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A little interesting about space life.

Kepler-22b is an extrasolar planet that circles Kepler-22, a G-type star that is situated about 600 light-years from our own planet in the constellation Cygnus. This intriguing new world, that resides beyond our Solar System, was first spotted by NASA's highly productive, though ill-fated, Kepler Space Telescope in 2011. Kepler-22b has the distinction of being the first known transiting extrasolar planet to reside within the so-called habitable zone of its star. The habitable zone is the term used to describe that Goldilocks region around a star where water can exist in its life-loving liquid state. Planets dwelling in this fortunate region are not too hot, not too cold, but just right for water and, hence, life to exist. A planet that circles its star in the habitable zone suggests that there is the possibility--though not the promise--of life as we know it to exist on that world.



and here is another

Galileo Galilei first spotted the planet Neptune with his primitive "spyglass" on December 28, 1612. He observed it again on January 27, 1613. Unfortunately, on both occasions, Galileo thought that the giant, remote planet was a fixed star, appearing near the planet Jupiter in the dark night sky. Because of this mistake, Galileo is not credited with the discovery of Neptune.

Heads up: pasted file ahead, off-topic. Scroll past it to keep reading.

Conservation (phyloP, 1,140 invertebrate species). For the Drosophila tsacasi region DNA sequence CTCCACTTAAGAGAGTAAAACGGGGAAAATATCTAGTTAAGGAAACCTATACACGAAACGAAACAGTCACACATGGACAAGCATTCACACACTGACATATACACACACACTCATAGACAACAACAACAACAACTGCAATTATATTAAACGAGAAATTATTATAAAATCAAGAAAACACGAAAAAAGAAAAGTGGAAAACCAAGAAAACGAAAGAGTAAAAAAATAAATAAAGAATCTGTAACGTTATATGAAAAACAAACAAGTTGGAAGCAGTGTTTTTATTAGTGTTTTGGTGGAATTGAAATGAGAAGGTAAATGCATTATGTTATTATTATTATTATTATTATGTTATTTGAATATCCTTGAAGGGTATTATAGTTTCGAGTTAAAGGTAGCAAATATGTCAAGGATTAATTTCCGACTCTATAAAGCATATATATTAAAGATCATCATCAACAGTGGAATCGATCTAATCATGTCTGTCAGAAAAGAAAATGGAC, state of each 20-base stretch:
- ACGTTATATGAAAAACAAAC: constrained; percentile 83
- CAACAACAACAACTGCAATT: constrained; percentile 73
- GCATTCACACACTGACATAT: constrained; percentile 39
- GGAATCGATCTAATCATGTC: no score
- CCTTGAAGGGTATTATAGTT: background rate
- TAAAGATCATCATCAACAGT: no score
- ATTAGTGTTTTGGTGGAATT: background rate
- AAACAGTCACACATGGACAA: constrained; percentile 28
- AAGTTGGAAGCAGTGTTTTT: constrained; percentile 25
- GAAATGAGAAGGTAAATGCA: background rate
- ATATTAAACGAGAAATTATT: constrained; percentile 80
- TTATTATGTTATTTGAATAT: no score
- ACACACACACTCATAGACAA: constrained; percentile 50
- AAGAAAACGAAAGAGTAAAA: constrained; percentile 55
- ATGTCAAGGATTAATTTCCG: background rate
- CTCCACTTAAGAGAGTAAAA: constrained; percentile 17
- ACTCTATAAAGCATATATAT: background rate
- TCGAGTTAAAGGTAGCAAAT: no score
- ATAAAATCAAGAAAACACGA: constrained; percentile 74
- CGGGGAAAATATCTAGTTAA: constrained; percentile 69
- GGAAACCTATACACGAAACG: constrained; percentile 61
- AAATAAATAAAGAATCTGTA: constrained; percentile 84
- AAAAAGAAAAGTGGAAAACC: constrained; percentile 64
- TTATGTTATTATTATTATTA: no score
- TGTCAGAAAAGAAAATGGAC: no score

and finally

Methane and nitrogen present in Titan's atmosphere react together to create a variety of organic materials. Many planetary scientists think the heaviest materials somersault down to the surface of hydrocarbon-slashed Titan. Dr. Le Gall and her team propose that when those compounds splash into the sea, either by directly falling from the air as hydrocarbon rain, or through Titan's rivers, some are dissolved in the liquid methane. The compounds that do not dissolve, such as nitrites and benzene, sink down into the floor of this exotic sea.

More information:

Europa is the sixth largest moon in our Solar System, and few bodies have enticed astronomers as much as this little moon of Jupiter, because it is thought to sport a subsurface global ocean of liquid water--and where there is water, there is the possibility of life. The more astronomers learn about this fascinating and mysterious icy moon, the more they become enchanted with it.



NASA's Galileo spacecraft imaged Europa during a flyby on September 7, 1996. In fact, so far there have only been flyby missions to this fascinating object. Galileo viewed Europa's surface much more closely than the Pioneers and Voyagers, and it revealed to astronomers a bizarre surface that looked like broken glass, repaired by an icy glue oozing up from below.



The "chaos terrains" are those regions of the icy moon that are covered with shattered, scrambled, and rotated chunks of crust the size several city blocks. Galileo images show swirly and very rough-looking material between the broken blocks of ice, which indicates that the blocks may once have been lodged atop a bed of slushy stuff that ultimately froze at the very frigid surface temperatures of Europa.